Navient Corp., previously part of Sallie Mae, is marketing $747 million of bonds linked to student loans as the company starts operating under its new name.
The holder of federally guaranteed loans originated by the student finance business that’s officially named SLM Corp. may sell the asset-backed securities as soon as tomorrow, according to a person familiar with the deal, who asked not to be identified, citing a lack of authorization to speak publicly. Royal Bank of Canada and Bank of America Corp. are arranging the transaction for the Newark, Delaware-based company.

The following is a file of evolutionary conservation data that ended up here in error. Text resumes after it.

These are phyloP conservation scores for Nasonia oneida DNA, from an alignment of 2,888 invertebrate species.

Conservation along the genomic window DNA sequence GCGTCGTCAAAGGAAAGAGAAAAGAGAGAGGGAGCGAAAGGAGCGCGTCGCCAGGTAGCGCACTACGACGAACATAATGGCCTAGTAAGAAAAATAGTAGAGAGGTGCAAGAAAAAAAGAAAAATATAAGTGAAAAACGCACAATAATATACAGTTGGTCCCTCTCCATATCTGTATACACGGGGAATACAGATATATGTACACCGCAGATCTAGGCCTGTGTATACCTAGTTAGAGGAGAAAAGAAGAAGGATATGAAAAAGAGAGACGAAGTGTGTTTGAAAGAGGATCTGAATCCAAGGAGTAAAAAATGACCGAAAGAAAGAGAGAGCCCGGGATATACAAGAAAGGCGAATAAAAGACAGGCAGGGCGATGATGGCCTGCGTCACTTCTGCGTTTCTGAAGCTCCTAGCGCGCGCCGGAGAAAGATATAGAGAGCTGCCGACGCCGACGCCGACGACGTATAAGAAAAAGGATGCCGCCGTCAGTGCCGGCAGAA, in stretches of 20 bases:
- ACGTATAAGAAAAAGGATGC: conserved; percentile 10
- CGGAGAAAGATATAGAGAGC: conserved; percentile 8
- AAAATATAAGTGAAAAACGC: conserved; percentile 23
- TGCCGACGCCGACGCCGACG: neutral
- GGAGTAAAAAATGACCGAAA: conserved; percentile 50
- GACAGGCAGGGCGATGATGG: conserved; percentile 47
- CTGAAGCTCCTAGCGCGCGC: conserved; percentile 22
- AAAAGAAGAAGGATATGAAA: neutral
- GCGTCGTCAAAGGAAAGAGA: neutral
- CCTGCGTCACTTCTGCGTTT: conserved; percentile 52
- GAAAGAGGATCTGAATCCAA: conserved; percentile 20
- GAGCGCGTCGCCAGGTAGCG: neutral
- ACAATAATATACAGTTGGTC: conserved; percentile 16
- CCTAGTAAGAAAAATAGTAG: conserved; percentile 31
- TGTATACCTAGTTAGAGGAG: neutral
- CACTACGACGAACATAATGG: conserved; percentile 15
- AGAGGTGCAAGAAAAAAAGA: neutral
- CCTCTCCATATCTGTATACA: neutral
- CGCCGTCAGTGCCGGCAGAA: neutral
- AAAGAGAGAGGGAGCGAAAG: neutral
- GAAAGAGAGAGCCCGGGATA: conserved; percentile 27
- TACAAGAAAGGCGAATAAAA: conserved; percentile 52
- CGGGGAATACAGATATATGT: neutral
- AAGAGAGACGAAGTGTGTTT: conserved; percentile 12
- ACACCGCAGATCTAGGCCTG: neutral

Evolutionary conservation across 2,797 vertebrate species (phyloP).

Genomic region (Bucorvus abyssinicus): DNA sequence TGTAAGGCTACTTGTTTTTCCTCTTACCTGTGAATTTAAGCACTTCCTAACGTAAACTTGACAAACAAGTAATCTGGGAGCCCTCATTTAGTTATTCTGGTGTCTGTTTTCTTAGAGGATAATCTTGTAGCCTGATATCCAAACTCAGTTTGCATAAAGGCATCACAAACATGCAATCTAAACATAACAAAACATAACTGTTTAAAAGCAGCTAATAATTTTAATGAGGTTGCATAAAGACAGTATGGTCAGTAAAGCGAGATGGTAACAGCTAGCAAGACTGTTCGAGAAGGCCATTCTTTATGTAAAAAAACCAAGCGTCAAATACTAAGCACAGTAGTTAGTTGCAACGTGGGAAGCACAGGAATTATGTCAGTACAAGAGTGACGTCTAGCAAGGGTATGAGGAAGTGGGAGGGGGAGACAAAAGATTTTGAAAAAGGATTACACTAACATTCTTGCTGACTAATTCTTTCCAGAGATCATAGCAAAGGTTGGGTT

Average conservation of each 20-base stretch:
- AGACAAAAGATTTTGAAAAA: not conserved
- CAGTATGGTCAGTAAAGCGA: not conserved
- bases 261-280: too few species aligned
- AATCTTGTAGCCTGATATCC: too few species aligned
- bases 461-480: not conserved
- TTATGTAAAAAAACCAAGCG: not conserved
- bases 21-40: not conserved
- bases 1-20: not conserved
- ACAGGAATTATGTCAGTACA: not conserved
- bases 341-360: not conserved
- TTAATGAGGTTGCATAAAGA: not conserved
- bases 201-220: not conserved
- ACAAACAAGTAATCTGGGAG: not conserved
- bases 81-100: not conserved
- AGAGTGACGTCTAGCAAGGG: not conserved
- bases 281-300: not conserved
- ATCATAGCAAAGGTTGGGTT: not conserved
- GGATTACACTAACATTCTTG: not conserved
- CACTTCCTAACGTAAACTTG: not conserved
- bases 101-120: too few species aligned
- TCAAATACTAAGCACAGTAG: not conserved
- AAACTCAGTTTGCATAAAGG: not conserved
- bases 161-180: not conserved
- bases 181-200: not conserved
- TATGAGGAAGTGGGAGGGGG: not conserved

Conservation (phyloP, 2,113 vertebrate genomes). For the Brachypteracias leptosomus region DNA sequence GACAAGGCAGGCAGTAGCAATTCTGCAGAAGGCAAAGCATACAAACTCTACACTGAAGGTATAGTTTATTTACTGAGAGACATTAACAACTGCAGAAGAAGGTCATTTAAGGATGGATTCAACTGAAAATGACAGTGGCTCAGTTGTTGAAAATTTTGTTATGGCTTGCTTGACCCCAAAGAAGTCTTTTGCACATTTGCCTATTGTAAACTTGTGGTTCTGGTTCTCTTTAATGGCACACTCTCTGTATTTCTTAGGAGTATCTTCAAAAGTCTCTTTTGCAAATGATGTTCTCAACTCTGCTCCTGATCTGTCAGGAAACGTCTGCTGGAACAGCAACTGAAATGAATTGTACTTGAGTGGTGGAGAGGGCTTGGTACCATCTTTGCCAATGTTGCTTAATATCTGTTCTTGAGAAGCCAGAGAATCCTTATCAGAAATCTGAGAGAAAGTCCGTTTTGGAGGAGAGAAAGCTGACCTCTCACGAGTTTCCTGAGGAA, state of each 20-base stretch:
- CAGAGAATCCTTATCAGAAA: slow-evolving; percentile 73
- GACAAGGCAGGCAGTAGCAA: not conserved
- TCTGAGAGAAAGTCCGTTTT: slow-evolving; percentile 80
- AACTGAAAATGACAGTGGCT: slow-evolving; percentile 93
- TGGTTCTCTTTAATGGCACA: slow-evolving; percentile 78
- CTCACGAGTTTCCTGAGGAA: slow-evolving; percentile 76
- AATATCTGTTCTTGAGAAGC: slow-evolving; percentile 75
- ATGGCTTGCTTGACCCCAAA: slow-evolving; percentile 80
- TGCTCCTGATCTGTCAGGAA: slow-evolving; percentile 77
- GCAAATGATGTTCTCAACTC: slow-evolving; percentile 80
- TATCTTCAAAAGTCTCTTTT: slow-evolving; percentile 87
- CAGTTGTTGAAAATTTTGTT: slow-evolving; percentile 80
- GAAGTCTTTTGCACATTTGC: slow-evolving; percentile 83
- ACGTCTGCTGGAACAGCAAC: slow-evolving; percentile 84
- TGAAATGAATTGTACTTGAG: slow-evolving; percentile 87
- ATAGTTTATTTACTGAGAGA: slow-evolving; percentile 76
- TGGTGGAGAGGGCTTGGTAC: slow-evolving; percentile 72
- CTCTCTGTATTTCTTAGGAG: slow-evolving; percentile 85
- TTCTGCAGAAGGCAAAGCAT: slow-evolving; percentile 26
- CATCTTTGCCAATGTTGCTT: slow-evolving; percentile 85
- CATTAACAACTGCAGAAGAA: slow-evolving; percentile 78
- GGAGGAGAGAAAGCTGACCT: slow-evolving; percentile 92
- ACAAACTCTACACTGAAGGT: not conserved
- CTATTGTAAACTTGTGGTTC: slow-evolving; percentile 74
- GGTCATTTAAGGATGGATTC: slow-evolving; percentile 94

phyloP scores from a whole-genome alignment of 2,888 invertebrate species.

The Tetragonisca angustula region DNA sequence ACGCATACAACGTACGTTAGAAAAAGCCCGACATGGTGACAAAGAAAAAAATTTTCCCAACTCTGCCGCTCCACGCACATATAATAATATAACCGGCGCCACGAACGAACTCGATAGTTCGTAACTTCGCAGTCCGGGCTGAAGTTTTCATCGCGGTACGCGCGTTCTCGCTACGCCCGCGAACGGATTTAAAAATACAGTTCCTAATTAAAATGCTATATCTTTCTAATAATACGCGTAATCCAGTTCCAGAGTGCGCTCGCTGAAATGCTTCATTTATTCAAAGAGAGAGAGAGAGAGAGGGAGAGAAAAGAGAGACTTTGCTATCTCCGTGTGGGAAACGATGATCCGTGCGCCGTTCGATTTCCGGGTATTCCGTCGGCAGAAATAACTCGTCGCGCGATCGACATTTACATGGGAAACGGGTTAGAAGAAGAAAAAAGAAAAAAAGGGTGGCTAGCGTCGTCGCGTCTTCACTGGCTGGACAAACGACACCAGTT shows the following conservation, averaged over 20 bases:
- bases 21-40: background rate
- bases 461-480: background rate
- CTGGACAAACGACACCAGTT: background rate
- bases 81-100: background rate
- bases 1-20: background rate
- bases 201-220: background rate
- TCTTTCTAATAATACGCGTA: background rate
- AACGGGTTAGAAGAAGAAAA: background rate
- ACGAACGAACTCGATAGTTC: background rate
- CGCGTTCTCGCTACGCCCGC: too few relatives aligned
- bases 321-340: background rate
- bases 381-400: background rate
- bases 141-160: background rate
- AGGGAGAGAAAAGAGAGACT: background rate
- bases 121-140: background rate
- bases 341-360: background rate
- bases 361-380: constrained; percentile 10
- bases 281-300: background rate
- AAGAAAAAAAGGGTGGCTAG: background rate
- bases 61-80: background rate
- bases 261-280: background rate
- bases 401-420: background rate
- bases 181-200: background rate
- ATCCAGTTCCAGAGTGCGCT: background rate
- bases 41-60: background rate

Sallie Mae is remaking its business after legislation passed in 2010 cut private lenders out of the market for government-guaranteed debt. It’s splitting into two businesses, creating a separate company to originate private education debt.
The part of the company that is keeping the Sallie Mae name plans to originate $4 billion in new loans this year.
Sallie Mae sold $994 million of bonds tied to loans made under the defunct Federal Family Education Loan Program, or FFELP, in January, according to data compiled by Bloomberg. The company paid 38 basis points, or 0.38 percentage point, more than the one-month London interbank offered rate to issue top-rated debt maturing in 2.35 years, the data show.
Companies have sold $116 billion in asset-backed bonds linked to everything from auto loans to equipment leases this year, Bloomberg data show. Student-loan debt accounts for about $5 billion of the sales.